Daily Graphic Editorials
Consumer Protection: Need for robust legislation
In recent years, consumer protection has become an increasingly important issue in the global economy.
The need for a robust legal framework to protect consumers from unfair practices and exploitation is widely acknowledged.
Unfortunately, the current legal framework in Ghana is inadequate to address the myriad of challenges faced by consumers.
In response to this, the government has proposed a new bill to Parliament, which seeks to strengthen consumer protection in the country.
The proposed bill seeks to ensure that consumers’ rights are clearly defined and that companies are held to account for any wrongdoing. It also seeks to provide consumers with the necessary remedies when their rights are violated.
That is why the recent statement by the ‘Caretaker’ Minister of Trade and Industry, Samuel A. Jinapor, on the proposed Consumer Protection Bill on the floor of Parliament is welcome news for all Ghanaians.
The increasing prevalence of online shopping and the emergence of new technologies have made it easier than ever for consumers to access goods and services.
However, this convenience comes with a cost as it can leave consumers vulnerable to exploitation and scams.
It is therefore important that consumers are aware of their rights and the laws governing consumer protection.
Also, the coming into force of the African Continental Free Trade Area (AfCFTA) and Ghana's role as the host of the AfCFTA Secretariat makes the consumer protection law even more important.
Therefore, it is imperative that the Government, Cabinet and the House fully support the passage of the consumer protection law when the time comes.
In anticipation of the Consumer Rights Day, the Minister has revealed that the new bill, when passed, will create a Consumer Protection Authority to facilitate consumer redress, establish codes of practice on advertising and labelling, educate consumers on their rights, strengthen consumer-oriented organisations and ensure effective representation of consumers on decision-making bodies.
The Minister further identified jurisdictional conflict among the various regulators on consumer protection, a lack of consumer awareness, lack of access to the courts and absence of low-cost, quick, and accessible fora and methods for resolution of consumer complaints, as some of challenges with consumer protection in the country that would be addressed by the new bill.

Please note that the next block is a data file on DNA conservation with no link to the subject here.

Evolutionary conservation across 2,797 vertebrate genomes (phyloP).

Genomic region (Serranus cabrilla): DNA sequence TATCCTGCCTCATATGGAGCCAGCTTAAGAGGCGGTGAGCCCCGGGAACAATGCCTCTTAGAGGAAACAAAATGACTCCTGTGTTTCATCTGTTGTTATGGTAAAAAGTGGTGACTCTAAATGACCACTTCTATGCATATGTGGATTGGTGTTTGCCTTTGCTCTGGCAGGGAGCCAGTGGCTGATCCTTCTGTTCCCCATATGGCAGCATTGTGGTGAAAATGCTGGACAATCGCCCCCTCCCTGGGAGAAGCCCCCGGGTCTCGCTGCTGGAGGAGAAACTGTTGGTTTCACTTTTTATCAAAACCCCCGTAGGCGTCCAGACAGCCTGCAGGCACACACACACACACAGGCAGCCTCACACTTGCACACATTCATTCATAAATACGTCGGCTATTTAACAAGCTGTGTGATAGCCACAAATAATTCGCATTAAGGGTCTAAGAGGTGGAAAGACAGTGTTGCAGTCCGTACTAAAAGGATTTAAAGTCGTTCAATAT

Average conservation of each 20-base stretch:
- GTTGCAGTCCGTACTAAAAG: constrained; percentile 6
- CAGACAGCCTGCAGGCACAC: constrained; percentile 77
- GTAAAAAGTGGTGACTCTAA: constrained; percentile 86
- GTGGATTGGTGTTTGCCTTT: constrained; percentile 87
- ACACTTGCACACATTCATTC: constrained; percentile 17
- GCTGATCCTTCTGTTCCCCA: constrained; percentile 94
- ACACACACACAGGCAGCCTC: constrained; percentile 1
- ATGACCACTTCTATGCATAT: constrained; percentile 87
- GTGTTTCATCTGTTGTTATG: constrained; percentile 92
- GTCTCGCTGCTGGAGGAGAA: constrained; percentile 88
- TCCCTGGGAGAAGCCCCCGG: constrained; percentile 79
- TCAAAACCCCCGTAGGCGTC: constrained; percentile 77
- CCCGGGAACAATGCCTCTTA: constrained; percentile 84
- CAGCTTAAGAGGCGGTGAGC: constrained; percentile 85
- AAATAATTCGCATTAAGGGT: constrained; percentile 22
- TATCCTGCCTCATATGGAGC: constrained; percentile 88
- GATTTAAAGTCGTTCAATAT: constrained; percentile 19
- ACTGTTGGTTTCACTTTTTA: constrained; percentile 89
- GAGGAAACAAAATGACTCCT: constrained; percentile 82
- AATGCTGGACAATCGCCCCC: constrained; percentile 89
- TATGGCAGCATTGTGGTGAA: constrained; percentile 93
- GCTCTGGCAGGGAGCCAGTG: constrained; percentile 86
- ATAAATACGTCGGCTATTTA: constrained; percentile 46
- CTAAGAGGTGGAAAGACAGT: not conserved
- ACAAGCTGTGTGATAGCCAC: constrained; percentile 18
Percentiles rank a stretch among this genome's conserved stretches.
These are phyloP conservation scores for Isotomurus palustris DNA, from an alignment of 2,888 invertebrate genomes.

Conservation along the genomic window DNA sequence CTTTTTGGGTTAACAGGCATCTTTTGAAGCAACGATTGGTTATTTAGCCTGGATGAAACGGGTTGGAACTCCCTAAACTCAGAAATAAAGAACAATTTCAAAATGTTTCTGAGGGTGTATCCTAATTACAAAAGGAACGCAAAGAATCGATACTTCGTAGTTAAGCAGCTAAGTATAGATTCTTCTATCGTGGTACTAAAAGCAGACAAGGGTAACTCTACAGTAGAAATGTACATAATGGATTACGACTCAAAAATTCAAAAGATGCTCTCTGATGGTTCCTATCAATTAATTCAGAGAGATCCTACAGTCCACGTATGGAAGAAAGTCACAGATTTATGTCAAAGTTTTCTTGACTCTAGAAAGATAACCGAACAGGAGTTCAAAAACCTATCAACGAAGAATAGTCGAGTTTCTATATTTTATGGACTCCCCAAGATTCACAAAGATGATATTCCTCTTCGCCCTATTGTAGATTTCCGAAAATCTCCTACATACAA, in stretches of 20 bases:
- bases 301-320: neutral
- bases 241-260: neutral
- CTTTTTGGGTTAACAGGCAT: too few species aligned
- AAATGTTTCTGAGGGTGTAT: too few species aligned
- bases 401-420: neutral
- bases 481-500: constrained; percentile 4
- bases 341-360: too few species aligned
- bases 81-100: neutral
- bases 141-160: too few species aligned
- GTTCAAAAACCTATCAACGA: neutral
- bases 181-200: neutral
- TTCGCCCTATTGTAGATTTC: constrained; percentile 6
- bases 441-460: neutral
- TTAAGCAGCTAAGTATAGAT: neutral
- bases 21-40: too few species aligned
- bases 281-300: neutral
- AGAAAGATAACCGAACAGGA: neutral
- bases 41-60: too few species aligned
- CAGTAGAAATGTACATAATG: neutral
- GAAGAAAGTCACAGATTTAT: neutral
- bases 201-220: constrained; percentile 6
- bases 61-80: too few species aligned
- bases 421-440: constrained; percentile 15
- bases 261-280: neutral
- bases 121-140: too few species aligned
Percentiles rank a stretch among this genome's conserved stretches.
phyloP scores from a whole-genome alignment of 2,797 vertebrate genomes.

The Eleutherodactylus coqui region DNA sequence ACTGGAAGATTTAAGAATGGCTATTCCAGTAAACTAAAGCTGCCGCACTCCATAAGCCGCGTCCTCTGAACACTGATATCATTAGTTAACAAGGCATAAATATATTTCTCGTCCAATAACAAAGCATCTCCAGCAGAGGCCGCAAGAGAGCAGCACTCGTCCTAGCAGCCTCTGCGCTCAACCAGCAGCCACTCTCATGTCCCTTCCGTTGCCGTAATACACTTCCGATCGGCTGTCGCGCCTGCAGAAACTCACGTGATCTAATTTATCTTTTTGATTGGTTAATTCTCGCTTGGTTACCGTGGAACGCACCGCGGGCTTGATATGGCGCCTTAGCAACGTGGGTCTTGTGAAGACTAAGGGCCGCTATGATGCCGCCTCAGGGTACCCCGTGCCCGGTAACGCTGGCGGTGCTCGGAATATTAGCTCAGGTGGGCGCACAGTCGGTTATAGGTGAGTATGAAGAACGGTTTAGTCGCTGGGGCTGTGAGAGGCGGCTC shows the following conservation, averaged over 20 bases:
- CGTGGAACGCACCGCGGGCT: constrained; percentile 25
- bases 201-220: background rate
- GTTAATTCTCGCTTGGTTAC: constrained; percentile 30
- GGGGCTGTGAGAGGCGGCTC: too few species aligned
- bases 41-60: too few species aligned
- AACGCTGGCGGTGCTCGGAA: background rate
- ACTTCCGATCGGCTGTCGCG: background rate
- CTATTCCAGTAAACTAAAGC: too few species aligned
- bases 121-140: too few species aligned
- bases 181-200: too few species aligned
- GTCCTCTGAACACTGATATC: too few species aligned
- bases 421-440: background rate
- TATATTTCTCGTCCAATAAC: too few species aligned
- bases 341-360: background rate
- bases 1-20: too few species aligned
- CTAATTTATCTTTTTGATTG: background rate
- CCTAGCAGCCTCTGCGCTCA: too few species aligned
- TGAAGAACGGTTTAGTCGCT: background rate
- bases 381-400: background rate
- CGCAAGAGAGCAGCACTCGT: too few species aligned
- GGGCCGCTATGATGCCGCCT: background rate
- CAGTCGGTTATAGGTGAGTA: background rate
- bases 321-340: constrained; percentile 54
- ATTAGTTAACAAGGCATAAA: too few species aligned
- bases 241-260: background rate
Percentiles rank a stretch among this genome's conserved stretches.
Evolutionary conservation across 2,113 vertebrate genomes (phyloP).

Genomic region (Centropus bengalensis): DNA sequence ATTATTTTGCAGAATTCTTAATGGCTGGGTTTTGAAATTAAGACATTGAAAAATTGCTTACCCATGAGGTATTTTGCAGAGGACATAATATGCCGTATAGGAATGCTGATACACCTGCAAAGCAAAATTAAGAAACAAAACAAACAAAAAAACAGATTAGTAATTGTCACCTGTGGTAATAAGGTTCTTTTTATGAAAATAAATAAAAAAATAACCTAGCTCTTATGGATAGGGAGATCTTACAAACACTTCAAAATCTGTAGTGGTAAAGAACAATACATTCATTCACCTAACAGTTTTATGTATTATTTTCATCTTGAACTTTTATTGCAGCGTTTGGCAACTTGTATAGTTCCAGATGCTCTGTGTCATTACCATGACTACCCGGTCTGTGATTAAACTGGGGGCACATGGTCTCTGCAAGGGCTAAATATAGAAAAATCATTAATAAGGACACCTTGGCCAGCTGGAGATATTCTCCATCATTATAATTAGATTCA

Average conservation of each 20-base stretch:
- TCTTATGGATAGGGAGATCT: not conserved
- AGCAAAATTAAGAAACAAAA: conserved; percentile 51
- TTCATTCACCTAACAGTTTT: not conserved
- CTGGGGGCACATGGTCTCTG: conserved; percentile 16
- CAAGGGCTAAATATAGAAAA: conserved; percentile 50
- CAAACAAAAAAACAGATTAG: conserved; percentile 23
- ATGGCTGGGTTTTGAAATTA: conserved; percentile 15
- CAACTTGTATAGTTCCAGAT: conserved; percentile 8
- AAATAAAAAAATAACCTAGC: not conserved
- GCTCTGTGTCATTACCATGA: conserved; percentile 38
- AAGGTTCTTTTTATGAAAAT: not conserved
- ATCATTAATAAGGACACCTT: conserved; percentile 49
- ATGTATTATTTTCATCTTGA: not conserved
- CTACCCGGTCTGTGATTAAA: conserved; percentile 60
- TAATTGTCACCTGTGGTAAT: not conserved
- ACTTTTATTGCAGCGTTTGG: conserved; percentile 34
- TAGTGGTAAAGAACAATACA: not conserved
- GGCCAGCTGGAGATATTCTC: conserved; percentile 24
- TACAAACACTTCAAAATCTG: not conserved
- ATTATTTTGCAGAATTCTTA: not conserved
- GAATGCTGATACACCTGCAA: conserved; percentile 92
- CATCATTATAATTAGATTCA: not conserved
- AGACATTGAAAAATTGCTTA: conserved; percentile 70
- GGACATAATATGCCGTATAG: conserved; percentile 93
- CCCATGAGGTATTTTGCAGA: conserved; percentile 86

The Daily Graphic is of the conviction that such a bill, if passed, will go a long way to protect the rights of consumers, promote competition and ensure regional integration through digital trade and e-commerce.
Already, the Minister has urged Parliament to support the bill when presented to the House, which has been met with optimism by Members of Parliament from both sides of the House.
The Speaker of Parliament, Rt Hon. Alban Bagbin, has commended the Minister for his efforts and called on other Ministers to follow suit by constantly updating the House on their respective ministries.
The buy-in of Members of Parliament from both sides of the House, and the Speaker, makes it evident that the proposed Consumer Protection Bill, when passed, will be a major milestone in ensuring fair trading and protecting the rights of consumers in the country.
Indeed, it is encouraging to see that the government is taking steps to protect consumers.
The Daily Graphic therefore urges Parliament to pass the proposed bill into law without delay as it is an important step in ensuring that consumers’ rights are safeguarded.
Among other things, the proposed bill is an important step in the right direction because of its novelty in the West African sub region and could be a prototype for other countries that seek to follow suit.
It is essential that the government continues to take proactive steps to protect consumers and provide the needed leadership that brings sanity into the business space.
We must ensure that consumers are able to make informed decisions and that they are not taken advantage of.
We must also ensure that businesses are held accountable for any wrongdoings.
Only then can we ensure that consumers are protected from unfair practices and exploitation.